South Africa has earned praise for its success in reducing HIV infections and for making antiretroviral treatment widely available.
The UN global report on HIV/Aids, released yesterday, highlights international progress in slowing the spread of the epidemic.
The executive director of UNAids, Michel Sidibé, praised South Africa for "increasing its HIV treatment by 75% in the last two years".
About 1.7million of the 5.1million HIV-positive South Africans now have access to ARVs.
The report noted that there were 100000 fewer deaths from HIV in South Africa last year compared to 2010, and the infection rate had fallen by 50000 between 2009 and last year.
The reduction is in line with a global trend.
The report reads: "Countries are making historic gains towards ending the Aids epidemic - 70000 fewer HIV infections across the world in 2011 than in 2001."
The report noted the reduction in mother-to-child HIV transmission worldwide. South Africa has cut the transmission rate by 40% in the past two years.
Sidibé said: "I am excited that far fewer babies are being born with HIV. We are moving from despair to hope."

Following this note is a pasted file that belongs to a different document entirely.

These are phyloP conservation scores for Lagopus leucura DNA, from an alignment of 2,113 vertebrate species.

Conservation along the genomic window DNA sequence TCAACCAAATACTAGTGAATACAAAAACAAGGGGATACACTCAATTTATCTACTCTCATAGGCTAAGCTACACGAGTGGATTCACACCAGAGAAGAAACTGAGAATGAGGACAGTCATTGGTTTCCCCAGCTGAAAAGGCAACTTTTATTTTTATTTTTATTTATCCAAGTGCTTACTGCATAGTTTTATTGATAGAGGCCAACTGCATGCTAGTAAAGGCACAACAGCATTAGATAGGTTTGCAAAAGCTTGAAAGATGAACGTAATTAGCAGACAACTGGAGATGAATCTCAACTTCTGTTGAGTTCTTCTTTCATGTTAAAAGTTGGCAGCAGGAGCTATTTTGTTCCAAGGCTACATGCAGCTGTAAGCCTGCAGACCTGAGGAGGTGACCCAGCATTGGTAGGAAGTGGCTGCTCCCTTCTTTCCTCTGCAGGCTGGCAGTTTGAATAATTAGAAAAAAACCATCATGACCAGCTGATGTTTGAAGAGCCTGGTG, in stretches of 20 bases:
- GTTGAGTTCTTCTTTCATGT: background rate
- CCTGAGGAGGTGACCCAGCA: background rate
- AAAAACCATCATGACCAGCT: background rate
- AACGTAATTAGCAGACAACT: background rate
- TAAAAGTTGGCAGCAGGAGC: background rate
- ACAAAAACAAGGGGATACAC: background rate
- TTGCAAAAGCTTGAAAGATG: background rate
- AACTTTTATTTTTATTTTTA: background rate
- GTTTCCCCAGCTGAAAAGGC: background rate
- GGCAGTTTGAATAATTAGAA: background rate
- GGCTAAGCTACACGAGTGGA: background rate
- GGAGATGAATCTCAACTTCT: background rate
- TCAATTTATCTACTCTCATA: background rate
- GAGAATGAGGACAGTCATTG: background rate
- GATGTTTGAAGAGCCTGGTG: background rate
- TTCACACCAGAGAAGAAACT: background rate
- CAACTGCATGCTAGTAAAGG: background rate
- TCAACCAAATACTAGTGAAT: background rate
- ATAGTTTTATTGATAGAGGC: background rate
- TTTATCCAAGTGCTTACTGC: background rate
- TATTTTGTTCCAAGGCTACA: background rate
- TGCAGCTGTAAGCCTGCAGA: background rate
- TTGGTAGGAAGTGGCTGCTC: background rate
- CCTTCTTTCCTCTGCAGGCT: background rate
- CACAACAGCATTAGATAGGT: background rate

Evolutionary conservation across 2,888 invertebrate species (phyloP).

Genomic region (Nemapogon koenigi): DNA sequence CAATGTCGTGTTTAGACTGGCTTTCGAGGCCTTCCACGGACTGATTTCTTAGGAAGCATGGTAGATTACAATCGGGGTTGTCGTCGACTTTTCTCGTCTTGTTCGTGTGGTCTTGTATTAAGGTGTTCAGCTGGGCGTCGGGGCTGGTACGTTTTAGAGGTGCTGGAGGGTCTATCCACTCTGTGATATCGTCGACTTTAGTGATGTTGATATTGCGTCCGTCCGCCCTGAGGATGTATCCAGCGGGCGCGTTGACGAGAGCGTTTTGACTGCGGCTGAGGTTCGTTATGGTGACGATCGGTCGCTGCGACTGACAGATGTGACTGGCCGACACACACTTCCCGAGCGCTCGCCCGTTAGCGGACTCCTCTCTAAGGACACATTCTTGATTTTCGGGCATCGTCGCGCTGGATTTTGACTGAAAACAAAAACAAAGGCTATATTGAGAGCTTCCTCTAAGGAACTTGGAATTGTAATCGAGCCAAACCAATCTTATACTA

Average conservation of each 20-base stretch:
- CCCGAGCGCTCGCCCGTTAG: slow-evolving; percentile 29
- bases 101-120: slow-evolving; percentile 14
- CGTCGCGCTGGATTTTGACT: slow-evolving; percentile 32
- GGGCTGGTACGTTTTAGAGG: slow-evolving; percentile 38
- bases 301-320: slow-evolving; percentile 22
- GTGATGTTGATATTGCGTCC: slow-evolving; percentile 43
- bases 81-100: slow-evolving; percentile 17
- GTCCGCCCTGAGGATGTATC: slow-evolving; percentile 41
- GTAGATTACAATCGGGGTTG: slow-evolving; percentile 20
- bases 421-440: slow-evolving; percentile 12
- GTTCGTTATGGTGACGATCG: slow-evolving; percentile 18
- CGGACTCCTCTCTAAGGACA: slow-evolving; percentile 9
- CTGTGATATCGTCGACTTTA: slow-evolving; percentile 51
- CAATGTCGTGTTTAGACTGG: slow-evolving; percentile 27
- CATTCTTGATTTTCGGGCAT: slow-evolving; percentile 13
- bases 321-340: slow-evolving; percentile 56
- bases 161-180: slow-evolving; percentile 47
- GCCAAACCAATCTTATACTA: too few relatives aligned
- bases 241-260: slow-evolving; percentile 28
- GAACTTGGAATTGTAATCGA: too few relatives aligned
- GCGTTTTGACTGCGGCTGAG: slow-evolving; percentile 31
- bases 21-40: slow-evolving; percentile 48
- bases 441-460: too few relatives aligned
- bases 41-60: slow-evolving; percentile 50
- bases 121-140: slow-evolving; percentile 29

Despite the progress, more than 2.5million people worldwide were infected with the virus last year.
Women, especially in sub-Saharan Africa, were the most vulnerable, accounting for 58% of all new infections in the region.
But women were more likely to gain access to ARV treatment because it would be prescribed when they attended ante-natal clinics.
The report said that many people did not take their medication as they should. This was a worldwide problem that would have to be dealt with.
Health Minister Aaron Motsoaledi's spokesman, Joe Maila, said yesterday: "We are pleased that we are making progress but we cannot sit on our laurels. We need to make sure that everyone takes prevention seriously.
"We need to prevent infections. Every citizen needs to have an HIV test."
The report stated that "of the 34million people living with HIV, about half do not know their HIV status.
If more people knew their status, they could come forward for the HIV services they need."
The report shows that last year:
5.1 million of the world's 34million HIV-positive people live in South Africa;
1.7 million people died from Aids-related sicknesses; and
2.5 million new infections were recorded globally.